Blessed are those who mourn, for they will be comforted (Matthew 5:4).
Even before we face deaths and major losses that rip the fabric of our lives, grief weaves itself into the warp and woof. At birth, we lose the comfort of the womb. As we grow up, we lose innocence. As we make our first adult decisions and commitments, we leave dreams behind.
So when a loved one dies, unemployment intrudes, or divorce divides, we don’t face it utterly unprepared. We can marshal skills and perspectives gained in life’s normal losses and put them to work on the harder stuff. The faith that sustains, the habits that give resilience, the attitudes that energize come to bear.
As a therapist, I listen for grieving patients’ resilience skills. Then I suggest how to put them to work without having to change. Furthermore, understanding normal grief can help them see that their anger, searching for the deceased, pining, and feeling overwhelmed do not make them crazy, just human.
However, focusing only on normal grief faces a major limitation. It suggests that everything that happens in grief and recovery comes down to processes as natural and functional as digestion. Meanwhile, the bereaved person knows that something much more significant happened. It does not just seem like the whole world changed. It really did.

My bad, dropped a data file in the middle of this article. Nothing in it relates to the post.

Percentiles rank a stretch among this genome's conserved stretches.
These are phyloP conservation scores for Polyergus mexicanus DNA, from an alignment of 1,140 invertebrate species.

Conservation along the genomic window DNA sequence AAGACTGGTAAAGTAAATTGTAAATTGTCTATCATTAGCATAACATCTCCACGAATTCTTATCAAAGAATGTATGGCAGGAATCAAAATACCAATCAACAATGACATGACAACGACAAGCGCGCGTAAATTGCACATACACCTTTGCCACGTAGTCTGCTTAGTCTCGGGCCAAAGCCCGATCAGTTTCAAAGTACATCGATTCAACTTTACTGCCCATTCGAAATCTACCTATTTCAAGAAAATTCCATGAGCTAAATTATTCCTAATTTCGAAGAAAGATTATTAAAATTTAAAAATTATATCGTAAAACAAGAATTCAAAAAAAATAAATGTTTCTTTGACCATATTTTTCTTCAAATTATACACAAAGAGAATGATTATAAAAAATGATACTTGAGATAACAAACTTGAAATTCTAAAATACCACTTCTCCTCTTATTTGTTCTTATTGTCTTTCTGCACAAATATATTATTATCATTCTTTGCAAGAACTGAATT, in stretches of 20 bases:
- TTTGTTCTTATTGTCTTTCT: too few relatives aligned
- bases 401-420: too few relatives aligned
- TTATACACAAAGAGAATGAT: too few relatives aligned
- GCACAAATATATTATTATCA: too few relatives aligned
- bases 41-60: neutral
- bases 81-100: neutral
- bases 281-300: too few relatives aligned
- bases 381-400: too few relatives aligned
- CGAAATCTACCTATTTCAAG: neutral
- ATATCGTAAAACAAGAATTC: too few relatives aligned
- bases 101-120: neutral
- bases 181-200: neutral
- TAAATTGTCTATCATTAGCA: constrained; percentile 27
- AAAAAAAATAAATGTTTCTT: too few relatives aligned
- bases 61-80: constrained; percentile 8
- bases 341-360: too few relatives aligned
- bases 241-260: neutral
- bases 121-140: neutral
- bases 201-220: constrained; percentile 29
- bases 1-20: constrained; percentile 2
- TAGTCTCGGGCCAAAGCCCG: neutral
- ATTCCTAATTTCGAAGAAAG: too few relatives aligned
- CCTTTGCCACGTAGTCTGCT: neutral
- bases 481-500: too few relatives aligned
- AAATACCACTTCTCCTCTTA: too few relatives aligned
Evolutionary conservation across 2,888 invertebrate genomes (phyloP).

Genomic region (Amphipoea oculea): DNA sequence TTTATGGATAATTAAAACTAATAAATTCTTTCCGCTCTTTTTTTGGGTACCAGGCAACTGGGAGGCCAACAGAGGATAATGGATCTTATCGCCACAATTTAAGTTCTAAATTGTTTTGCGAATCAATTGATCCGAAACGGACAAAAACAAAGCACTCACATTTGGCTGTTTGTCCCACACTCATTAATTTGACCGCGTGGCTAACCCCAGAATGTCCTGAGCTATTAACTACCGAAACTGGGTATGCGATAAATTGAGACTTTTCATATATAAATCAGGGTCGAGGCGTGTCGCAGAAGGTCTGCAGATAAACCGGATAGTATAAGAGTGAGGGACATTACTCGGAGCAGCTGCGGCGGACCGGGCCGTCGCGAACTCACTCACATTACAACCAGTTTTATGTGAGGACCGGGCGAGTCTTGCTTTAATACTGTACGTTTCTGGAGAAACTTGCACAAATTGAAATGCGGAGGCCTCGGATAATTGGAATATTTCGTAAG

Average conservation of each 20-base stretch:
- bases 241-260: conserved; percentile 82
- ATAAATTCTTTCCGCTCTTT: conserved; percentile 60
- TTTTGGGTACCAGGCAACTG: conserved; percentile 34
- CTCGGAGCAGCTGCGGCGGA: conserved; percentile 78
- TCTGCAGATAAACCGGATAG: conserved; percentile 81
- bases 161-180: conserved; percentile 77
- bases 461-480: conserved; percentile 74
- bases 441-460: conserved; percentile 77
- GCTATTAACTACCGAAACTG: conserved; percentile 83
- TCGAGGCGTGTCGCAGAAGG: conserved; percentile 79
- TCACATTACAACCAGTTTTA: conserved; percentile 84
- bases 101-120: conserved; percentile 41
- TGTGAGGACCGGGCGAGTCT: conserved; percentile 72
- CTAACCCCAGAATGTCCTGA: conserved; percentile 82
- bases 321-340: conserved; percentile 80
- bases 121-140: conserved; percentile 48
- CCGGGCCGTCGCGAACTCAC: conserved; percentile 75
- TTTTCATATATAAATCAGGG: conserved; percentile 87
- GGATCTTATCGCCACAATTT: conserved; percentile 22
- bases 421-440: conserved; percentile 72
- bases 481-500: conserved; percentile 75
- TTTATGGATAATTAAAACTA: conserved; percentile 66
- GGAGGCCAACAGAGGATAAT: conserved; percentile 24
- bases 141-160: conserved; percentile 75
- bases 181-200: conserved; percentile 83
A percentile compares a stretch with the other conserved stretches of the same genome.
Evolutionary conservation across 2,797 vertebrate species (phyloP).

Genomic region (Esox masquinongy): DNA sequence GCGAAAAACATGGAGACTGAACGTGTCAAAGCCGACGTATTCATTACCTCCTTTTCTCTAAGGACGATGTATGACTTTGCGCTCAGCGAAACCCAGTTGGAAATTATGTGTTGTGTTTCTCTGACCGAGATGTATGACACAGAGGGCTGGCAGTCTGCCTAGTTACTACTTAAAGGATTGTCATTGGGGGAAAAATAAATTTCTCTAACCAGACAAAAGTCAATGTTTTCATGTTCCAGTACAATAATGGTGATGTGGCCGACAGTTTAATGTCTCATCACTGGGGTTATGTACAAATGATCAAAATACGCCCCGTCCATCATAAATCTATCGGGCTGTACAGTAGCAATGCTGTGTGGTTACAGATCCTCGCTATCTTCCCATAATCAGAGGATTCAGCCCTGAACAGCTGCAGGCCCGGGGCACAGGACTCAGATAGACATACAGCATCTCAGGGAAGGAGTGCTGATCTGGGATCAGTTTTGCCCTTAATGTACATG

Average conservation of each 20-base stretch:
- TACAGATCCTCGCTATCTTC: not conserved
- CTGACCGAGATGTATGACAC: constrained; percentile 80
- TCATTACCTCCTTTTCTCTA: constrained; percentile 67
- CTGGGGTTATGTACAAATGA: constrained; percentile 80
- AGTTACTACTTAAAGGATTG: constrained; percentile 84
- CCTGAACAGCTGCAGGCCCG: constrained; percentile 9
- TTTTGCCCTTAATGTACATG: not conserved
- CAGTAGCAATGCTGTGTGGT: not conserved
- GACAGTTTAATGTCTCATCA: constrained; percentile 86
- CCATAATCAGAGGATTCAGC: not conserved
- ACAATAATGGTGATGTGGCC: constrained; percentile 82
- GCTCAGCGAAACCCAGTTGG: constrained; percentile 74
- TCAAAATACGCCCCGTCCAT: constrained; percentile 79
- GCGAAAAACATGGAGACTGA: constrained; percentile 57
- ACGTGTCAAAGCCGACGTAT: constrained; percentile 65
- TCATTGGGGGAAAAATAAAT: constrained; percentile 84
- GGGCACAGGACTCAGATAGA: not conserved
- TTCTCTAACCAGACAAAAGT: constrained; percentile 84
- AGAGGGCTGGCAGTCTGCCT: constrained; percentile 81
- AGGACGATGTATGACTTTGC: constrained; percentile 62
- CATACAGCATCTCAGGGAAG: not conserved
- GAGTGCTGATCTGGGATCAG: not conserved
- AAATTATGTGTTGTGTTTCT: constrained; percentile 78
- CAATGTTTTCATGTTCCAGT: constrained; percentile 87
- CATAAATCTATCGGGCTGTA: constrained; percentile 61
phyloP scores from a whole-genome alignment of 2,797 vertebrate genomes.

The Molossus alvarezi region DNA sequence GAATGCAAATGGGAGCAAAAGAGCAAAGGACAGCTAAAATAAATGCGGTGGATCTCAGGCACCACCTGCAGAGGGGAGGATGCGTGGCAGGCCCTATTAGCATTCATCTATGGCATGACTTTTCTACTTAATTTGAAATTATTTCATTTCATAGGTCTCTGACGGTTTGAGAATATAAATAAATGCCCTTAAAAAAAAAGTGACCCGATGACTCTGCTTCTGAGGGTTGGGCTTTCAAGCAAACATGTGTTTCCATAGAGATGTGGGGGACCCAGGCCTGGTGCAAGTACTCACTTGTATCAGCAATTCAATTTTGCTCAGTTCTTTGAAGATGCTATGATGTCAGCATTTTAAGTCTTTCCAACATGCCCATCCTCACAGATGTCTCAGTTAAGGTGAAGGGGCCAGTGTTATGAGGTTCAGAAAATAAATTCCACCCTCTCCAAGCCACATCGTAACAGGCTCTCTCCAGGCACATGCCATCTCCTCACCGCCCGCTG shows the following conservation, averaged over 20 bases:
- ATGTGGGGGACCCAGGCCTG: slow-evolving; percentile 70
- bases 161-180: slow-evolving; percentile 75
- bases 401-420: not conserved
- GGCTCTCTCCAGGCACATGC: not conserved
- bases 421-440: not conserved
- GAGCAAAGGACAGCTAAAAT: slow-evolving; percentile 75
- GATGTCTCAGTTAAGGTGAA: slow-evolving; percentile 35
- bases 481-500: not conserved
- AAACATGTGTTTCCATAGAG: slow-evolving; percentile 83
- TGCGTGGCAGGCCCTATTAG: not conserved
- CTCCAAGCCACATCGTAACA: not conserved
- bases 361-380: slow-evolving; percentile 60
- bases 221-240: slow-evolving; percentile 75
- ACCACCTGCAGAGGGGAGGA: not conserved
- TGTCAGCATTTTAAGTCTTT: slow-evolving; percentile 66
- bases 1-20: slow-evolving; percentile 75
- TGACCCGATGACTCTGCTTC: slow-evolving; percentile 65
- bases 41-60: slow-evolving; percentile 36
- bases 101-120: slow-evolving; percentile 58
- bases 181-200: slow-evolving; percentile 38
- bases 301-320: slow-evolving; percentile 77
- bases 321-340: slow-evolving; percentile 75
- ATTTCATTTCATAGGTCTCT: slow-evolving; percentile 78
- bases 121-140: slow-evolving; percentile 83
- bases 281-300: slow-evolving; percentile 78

Normal grief is one thing, sacred grief another. The bereaved person’s sense of something more springs from a sound spiritual intuition.
Sacred grief emerges from the fundamental change in reality that comes with significant losses. Sometimes those losses kidnap the god you thought was real and leave you vulnerable in an open field awaiting the true God. Sometimes those events interject God into the center of your story, rearranging everything and redirecting your life’s course. Burning bushes and still, small voices do that. But so does the cancer diagnosis, discovery of the affair, or the unexpected meeting with the boss.
The human sciences have no trouble with the notion that the creature that bites is a dog, but they feel they must explain away the idea that the presence that heals is God. If I help my patients function better and normalize their natural feelings, I do well. Yet, if stop there, I diminish their experience of sacred grief and stand in the way of God’s invitation to meet on holy ground.
Some lose their religion on sacred ground, while others find it. But whether they know it or not, standing there when the crisis occurs makes them sacred themselves, joins them with Jesus crying out from the cross, “My God, my God, why have you forsaken me?”
As their helper, I must not settle for making it all seem natural. I must honor their sacred grief by admitting that I don’t fully understand and by listening to their pain with reverence. Such reverence converts therapy into worship, and where worship happens, hope emerges that God, not the counselor, will do something new.